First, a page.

# Why specifically does FTL violate causality? [duplicate]

Take this non-FTL scenario, involving a phone call and the postal service.

I send a postcard to my friend in Paris, asking whether they would like to visit me. Since it will take some time to arrive, I decide to telephone instead and ask the same question. I mention there is a postcard on the way, and my friend says yes, they would like to visit me.

After we finish speaking, my friend realises we didn't agree on a date for the visit, so my friend sends me a postcard to ask which date suits me best. After realising that it will take some time to arrive, I get a telephone call from my friend asking the same question. We agree on a date for the visit and hang up.

Some time later a postal worker in Paris is very confused, as they first see a postcard thanking the recipient for the invitation to visit, and then a few days later they see a second postcard inviting the same person to visit. Somehow they have received the reply before the invitation. They decide to telephone both my friend and I as our phone numbers are listed on the postcard, but we explain to the postal worker that we used the telephone to convey the information some time ago, and the postcards are arriving out of order due to the speed of the postal service.

Shortly afterwards, my friend receives my letter, and a day later I receive my friend's letter.

None of this violates causality, despite the postal worker seeing the events out of order, by getting the response before seeing the invitation.

Now if my friend was located in a distant star system, the postcard and postal service was replaced by a message sent at the speed of light, and the telephone was replaced by an instant FTL communication device, what exactly would change?

Apparently FTL communication allows things like the reply to arrive before the message was sent, but I cannot see how this would happen any more than telephoning before a postcard arrives results in time travel.

Even if my friend was travelling close to the speed of light (relative to me), experiencing a slower ticking clock, I cannot see how this would result in causality violation. Sure, when I call my friend on the FTL-phone they'd hear my voice sound like a chipmunk because I am experiencing time faster than they are, but I can't see how any of this could result in anything going backwards in time.

Sorry to ask yet another of these questions but all the other answers I can find seem to involve a certain element of hand waving that avoids the key points of the issue. In the hopes of avoiding this question being flagged as a duplicate, here are similar questions and my reasons why they don't answer this question:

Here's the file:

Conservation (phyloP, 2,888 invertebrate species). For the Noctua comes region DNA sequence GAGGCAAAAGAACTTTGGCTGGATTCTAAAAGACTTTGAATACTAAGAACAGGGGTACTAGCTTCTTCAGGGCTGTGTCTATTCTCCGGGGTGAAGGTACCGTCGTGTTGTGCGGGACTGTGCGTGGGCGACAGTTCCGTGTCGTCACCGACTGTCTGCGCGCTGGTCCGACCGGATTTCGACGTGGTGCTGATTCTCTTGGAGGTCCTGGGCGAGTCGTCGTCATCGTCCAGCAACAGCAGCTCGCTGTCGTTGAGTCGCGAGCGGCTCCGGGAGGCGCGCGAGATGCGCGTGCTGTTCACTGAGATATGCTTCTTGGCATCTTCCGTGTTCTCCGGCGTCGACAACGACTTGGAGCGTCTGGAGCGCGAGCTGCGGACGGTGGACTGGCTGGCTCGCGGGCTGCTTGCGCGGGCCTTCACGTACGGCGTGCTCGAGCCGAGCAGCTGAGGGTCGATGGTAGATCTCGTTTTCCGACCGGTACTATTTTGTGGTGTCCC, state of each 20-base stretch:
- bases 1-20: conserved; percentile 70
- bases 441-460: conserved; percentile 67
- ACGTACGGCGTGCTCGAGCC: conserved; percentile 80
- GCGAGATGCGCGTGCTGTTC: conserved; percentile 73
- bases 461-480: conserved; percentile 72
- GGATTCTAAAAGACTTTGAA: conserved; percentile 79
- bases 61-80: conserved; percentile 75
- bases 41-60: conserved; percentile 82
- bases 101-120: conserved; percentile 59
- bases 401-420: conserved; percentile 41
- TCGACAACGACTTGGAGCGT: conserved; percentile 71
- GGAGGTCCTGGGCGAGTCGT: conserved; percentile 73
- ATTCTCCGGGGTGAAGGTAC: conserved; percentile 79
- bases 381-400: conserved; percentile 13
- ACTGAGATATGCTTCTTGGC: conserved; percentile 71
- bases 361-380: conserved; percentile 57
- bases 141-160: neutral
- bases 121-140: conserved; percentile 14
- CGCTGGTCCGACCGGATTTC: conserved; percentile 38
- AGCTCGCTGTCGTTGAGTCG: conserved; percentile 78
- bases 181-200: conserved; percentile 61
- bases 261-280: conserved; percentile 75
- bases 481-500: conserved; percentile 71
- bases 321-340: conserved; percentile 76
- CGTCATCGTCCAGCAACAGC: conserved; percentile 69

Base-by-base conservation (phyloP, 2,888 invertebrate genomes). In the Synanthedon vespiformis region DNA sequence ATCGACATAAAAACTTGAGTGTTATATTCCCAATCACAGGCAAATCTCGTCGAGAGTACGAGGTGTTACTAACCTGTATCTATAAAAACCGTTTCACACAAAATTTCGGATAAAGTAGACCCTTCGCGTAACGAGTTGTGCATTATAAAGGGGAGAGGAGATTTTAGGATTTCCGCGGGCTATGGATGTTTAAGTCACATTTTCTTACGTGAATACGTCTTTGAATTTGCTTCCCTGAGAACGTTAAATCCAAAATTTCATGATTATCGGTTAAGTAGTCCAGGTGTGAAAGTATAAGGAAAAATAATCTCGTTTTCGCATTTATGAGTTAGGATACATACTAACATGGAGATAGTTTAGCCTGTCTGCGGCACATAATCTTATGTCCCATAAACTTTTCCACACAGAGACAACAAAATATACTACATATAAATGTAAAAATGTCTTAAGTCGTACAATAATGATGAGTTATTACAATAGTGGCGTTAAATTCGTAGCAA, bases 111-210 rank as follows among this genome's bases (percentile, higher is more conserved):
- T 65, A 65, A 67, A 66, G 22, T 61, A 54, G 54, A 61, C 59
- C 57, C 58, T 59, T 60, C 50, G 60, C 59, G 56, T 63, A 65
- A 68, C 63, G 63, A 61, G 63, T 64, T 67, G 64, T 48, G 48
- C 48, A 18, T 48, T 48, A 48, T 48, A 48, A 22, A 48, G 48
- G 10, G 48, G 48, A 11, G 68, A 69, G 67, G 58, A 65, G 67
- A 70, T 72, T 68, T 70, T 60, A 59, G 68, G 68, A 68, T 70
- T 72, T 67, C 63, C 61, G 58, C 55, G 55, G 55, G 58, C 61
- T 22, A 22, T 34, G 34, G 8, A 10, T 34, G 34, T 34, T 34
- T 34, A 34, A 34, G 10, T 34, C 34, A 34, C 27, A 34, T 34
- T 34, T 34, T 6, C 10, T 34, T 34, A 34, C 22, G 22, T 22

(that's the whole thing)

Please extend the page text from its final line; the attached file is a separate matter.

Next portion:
I would really appreciate a detailed example showing exactly how FTL could produce a paradox and more specifically, why the paradox cannot be avoided. Thanks in advance for any help you might be able to provide to help me wrap my head around this!

## marked as duplicate by Rob Jeffries, WillO, stafusa, Jon Custer, M. EnnsSep 16 '17 at 20:30

• Essentially a duplicate of physics.stackexchange.com/q/113690/50583, which also asks if FTL travel necessarily violates causality. – ACuriousMind Sep 16 '17 at 13:25
• What's wrong with physics.stackexchange.com/a/199/109928 ? I do not see any hand-waving there, it shows rather simply how FTL communication makes the order of events dependent on the reference frame. – Stéphane Rollandin Sep 16 '17 at 15:23
• Your story, with the phone calls, etc, does not violate causality. That doesn't mean it's impossible to tell a story that violates causality. Forget the second postcard; forget the phone calls -- what if there's one post card, which arrives at the post office before it was sent? Are you willing to call that a causality violation? – WillO Sep 16 '17 at 15:26
• Possible duplicate of What are some scenarios where FTL information transfer would violate causality? – Rob Jeffries Sep 16 '17 at 17:00
• @Malvineous Different observers disagreeing on the order of events is a causality violation when one of the events causes the other. Mark Eichenlaub's answer is correct. – Rob Jeffries Sep 24 '17 at 8:10

For an explicit causality violation (with all times and distances calculated in my frame):

At $E=(t=0,x=0)$, just as you are passing me at speed $v$, I release a light beam.

You say that $H=(t=v,x=1)$ is simultaneous with $E$.

The light beam arrives at $F=(t=1,x=1)$.

If $v>1$, you say that $F$ occurred before $H$. We've already agreed that you say $H$ is simultaneous with $E$. Therefore if $v>1$, you say that $F$ occurred before $E$. In other words, if $v>1$, then in your frame the light beam arrived before it was sent.

• What is E? What are t, x, H, and F? – Malvineous Sep 24 '17 at 3:25
• $E$ is the event $(t=0,x=0)$. $H$ is the event $(t=v,x=1)$. $F$ is the event $(t=1,x=1)$. $t$ and $x$ are time and space coordinates in a given frame. – WillO Sep 24 '17 at 3:56
• I'm a bit confused where you say I am passing you at speed $v$, but then you say $t=v$, I'm not sure how a speed can represent an elapsed time? I see that $E$ is me passing you, and $F$ is the light beam arriving, but I'm not sure what event $H$ refers to, that would occur at the same instant as $E$. Sorry for being so dense. – Malvineous Oct 1 '17 at 8:34
• $v$ is a number. We use numbers to represent both speeds and times. – WillO Oct 1 '17 at 13:36